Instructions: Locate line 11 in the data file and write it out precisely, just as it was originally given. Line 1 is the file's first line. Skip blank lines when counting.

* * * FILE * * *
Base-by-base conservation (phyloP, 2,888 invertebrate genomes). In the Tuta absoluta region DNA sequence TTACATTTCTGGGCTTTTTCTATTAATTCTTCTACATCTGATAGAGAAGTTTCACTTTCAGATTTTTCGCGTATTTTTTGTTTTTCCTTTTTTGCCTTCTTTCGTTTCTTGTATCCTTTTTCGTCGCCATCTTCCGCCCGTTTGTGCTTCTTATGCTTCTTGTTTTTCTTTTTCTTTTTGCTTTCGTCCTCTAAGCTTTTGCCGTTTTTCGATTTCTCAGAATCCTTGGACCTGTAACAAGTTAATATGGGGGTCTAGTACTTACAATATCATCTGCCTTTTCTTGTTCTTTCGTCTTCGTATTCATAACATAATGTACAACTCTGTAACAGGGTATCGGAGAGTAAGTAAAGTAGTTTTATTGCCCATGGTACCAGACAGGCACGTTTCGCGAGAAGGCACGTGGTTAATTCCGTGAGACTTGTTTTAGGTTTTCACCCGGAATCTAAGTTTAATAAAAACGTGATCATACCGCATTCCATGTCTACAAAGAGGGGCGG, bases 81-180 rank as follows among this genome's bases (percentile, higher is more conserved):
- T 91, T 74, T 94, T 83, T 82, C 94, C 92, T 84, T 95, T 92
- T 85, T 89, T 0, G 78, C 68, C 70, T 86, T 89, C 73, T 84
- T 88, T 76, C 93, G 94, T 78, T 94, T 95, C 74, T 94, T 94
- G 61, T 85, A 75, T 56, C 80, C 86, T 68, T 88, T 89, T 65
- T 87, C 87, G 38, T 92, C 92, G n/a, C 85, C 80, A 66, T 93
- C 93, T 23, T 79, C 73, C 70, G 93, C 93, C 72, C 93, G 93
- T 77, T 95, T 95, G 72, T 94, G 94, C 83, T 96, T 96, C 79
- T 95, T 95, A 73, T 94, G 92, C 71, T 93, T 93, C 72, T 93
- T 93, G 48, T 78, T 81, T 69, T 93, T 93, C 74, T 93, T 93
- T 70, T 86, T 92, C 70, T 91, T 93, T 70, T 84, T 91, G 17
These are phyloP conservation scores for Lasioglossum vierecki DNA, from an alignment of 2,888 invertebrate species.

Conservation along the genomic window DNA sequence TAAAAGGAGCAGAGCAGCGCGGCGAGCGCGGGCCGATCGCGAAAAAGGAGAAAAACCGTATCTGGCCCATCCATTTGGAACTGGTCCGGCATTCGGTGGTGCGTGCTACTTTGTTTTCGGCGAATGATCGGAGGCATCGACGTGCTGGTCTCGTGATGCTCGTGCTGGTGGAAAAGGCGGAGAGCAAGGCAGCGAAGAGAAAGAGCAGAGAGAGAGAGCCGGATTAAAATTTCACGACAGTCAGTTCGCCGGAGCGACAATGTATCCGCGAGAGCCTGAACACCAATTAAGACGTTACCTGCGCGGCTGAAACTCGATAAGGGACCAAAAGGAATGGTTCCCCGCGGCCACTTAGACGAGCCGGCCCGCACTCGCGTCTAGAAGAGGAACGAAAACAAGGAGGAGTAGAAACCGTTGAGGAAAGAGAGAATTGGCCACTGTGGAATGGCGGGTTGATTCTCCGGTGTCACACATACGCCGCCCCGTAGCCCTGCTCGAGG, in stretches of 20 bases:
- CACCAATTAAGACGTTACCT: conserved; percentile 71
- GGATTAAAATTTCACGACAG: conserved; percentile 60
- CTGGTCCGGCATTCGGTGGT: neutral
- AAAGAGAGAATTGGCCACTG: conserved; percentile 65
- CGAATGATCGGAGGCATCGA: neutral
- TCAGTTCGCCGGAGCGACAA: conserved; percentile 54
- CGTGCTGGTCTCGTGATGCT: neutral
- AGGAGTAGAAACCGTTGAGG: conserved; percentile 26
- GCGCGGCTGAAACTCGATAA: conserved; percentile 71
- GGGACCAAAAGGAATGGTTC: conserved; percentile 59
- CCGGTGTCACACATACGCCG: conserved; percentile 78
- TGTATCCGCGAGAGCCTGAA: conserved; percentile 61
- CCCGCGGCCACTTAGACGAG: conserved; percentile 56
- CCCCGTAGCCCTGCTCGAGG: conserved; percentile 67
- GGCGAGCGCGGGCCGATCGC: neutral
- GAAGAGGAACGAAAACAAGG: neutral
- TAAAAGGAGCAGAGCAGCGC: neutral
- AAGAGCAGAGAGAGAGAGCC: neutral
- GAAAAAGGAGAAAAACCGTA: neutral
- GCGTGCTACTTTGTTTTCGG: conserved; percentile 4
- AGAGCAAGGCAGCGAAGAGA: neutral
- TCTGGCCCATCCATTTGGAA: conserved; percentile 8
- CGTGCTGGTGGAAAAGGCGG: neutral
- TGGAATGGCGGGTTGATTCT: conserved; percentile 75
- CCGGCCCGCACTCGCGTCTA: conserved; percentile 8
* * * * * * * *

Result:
- T 70, T 86, T 92, C 70, T 91, T 93, T 70, T 84, T 91, G 17